Norway’s veri privacy watchdog is fining the gay dating app Grindr for failing to get consent from users before sharing their personal information with advertising companies.
Norway is planning to fine gay dating app Grindr more than €9 million for veri privacy breaches.
The country’s veri protection watchdog has accused the company of failing to get consent from users before sharing their personal information with advertising companies, in breach of stringent European Union privacy rules.
The authority stated on Tuesday that it notified Grindr LLC of its draft decision to issue a fine for 100 million Norwegian krone (over €9.6 million), equal to 10% of the U.S. company’s küresel revenue.
It comes after a complaint by the Norwegian Consumer Council, which had alleged that users’ personal veri was being shared unlawfully for marketing purposes.
Leaking personal information
In a 2020 report, the council had said that Grindr and other dating apps were leaking personal information to technology partner companies to use for targeted advertising.
Although Norway is not a member of the European Union, the country closely mirrors the bloc’s regulations, including stringent GDPR privacy rules.
The Norwegian Veri Protection Authority said that compromised veri included GPS location and user profile information, which could reveal their sexual orientation and therefore merit special protection.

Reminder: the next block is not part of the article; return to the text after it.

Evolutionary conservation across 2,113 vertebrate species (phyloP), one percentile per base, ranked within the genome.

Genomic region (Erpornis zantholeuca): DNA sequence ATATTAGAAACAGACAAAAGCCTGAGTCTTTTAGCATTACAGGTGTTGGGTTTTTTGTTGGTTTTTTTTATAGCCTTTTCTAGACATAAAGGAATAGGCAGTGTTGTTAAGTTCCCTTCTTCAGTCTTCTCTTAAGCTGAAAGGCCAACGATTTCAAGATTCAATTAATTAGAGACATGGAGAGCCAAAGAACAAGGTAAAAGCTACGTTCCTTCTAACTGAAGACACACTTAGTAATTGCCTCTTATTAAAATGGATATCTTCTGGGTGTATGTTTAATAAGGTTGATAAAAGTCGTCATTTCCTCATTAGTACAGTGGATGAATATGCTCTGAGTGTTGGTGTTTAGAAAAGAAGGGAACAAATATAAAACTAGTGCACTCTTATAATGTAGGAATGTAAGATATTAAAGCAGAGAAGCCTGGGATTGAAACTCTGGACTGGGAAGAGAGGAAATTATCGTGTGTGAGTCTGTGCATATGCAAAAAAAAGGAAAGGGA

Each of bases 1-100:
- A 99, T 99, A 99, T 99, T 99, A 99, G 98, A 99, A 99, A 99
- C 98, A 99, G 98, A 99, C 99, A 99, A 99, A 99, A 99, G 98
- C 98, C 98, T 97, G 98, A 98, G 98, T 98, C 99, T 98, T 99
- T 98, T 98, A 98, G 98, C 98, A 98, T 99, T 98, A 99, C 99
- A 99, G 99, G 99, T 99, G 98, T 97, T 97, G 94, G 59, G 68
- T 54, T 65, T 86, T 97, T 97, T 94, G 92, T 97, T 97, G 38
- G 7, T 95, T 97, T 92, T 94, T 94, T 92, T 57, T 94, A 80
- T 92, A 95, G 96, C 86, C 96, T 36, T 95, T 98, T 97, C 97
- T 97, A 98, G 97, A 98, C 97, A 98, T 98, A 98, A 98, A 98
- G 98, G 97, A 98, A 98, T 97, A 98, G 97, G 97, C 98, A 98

“Users were not able to exercise real and effective control over the sharing of their veri,” said the authority’s director-general, Bjorn Erik Thon.
“Business models that involve forcing the user to agree to something, and without explaining well what they agree to, are not in line with the law.”
Infringement of ‘valid consent’
The Veri Protection Authority said the way Grindr asked users for permission to use their information went against GDPR’s requirements for “valid consent”.
Grindr’s spokesperson in Norway confirmed the state broadcaster NRK that it had received a letter from regulators about the fine, but the company has not publically commented further.
“Grindr is looking forward to entering into a dialogue with the Norwegian Veri Protection Authority,” spokesperson Bjoern Richard Johansen told NRK.
The app has until February 15 to respond to the notice, before Norway’s watchdog publishes its final decision.
“We hope that this marks the starting point for many similar decisions against companies that engage in buying and selling personal veri,” said Finn Myrstad, director of digital policy at the Norwegian Consumer Council.
The authority is still investigating five “ad tech” companies that received veri from Grindr, including Twitter’s mobile app advertising platform, MoPub.